Log in   •   Sign up   •   Subscribe  feed icon

New SATA Express & µSSD Interface Standards Pave Way for Faster and Smaller SSDs

Solid-state drives are about to get two new connectivity options to allow for a higher maximum data throughput ceiling and smaller physical size (respectively) – SATA-IO, the organization behind the popular Serial ATA standard and specification for connecting storage devices to computers, has revealed two new interface standards – SATA Express and µSSD.

SATA Express is currently under development, and it will match up the SATA feature set with upcoming PCI Express 3.0 transfer rates. Potentially, this will allow speeds as high as 8Gbps or 16Gbps to flow through the cables – depending on whether the specific implementation uses one or two PCI Express lanes, respectively.

 

SATA Connectors: This is a standard SATA drive port block, but the SATA Express ones should look similar.SATA Connectors: This is a standard SATA drive port block, but the SATA Express ones should look similar.

So, when solid-state drives become fast enough to break the current SATA 6Gbps barrier, SATA Express will become the next option. This is what will eventually make it important.

Probably the best part of the spec is that the SATA-IO is promising backward-compatibility with normal SATA devices – though there will be new device and motherboard connections, you should still be able to plug your older drives into SATA Express plugs, but certainly not vice-versa.

mSATA: This is a half-length mSATA SSD. The slot connector on the right makes for easy replacement, similar to replacing RAM.mSATA: This is a half-length mSATA SSD. The slot connector on the right makes for easy replacement, similar to replacing RAM.Moving on, SATA-IO has also revealed something called µSSD, aimed towards embedded applications, tablets and especially Ultrabooks (Intel's new standard of ultraportable laptop). The µSSD spec (completed, by the way, and no longer under active development) essentially strips out the physical connector block and allows for a SATA connection directly through the ball-grid-array side of an integrated chip (containing both the flash controller chip and the flash memory).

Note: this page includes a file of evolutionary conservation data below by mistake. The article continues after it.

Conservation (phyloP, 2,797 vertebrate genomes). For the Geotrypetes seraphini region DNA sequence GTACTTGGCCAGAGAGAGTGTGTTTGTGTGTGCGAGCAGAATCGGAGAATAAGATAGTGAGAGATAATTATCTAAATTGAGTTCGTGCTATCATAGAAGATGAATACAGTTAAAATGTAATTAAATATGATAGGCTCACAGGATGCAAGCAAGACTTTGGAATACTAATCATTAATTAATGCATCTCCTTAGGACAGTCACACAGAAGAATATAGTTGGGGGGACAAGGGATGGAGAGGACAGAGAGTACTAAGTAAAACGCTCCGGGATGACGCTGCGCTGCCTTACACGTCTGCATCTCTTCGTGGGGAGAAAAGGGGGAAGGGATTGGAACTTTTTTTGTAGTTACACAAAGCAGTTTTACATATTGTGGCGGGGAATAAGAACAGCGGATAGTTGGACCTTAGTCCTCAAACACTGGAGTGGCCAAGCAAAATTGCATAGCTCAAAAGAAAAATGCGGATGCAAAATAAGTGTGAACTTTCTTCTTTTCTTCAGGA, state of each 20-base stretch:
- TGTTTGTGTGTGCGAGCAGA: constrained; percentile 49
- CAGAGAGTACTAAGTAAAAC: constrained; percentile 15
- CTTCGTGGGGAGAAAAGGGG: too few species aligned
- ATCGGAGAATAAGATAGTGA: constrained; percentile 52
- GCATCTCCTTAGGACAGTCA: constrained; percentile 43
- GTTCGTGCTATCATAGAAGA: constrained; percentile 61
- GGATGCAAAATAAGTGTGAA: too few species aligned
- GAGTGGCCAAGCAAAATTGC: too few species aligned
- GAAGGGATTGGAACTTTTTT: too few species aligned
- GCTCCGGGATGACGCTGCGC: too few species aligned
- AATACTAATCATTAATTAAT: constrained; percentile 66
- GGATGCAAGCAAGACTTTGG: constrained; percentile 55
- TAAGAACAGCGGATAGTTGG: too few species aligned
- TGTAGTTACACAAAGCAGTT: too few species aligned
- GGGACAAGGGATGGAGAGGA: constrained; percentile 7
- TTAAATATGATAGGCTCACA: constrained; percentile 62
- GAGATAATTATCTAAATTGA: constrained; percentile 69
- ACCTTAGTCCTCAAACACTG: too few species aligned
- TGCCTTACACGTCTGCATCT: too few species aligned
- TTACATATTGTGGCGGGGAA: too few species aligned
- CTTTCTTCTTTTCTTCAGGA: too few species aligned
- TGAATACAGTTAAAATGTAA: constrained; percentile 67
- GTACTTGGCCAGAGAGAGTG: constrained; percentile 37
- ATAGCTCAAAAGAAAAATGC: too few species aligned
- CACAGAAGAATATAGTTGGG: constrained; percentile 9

What this means is, instead of removable connectors or slots that allow easy replacement and upgrading possibilities (like the current mSATA standard shown on the left for similar targets), the µSSD is but a single permanently-attached device on the motherboard; you cannot remove it (unless you have certain expensive equipment). It doesn't sound so great to me at least from an upgrading standpoint, particularly if put into Ultrabooks (or future MacBook Air refreshes), but in embedded systems they should be fine. Sandisk iSSD: The underside of a 128GB Sandisk iSSD chip, showing the µSSD-compliant BGA traces.Sandisk iSSD: The underside of a 128GB Sandisk iSSD chip, showing the µSSD-compliant BGA traces.

Sandisk actually has a series of SSDs supporting the new interface already: the company's iSSD line offers capacities of 8 to 128GB and all support the µSSD spec. While the SATA-IO press release did not mention specific speed limits on the standard, the Sandisk iSSDs claim to support a 6Gbps interface, so that is all that will likely be available until a SATA Express version (?) comes out in the future. (Via The Tech Report)

Rey M.L.
Inventorspot - Subscribe to my posts!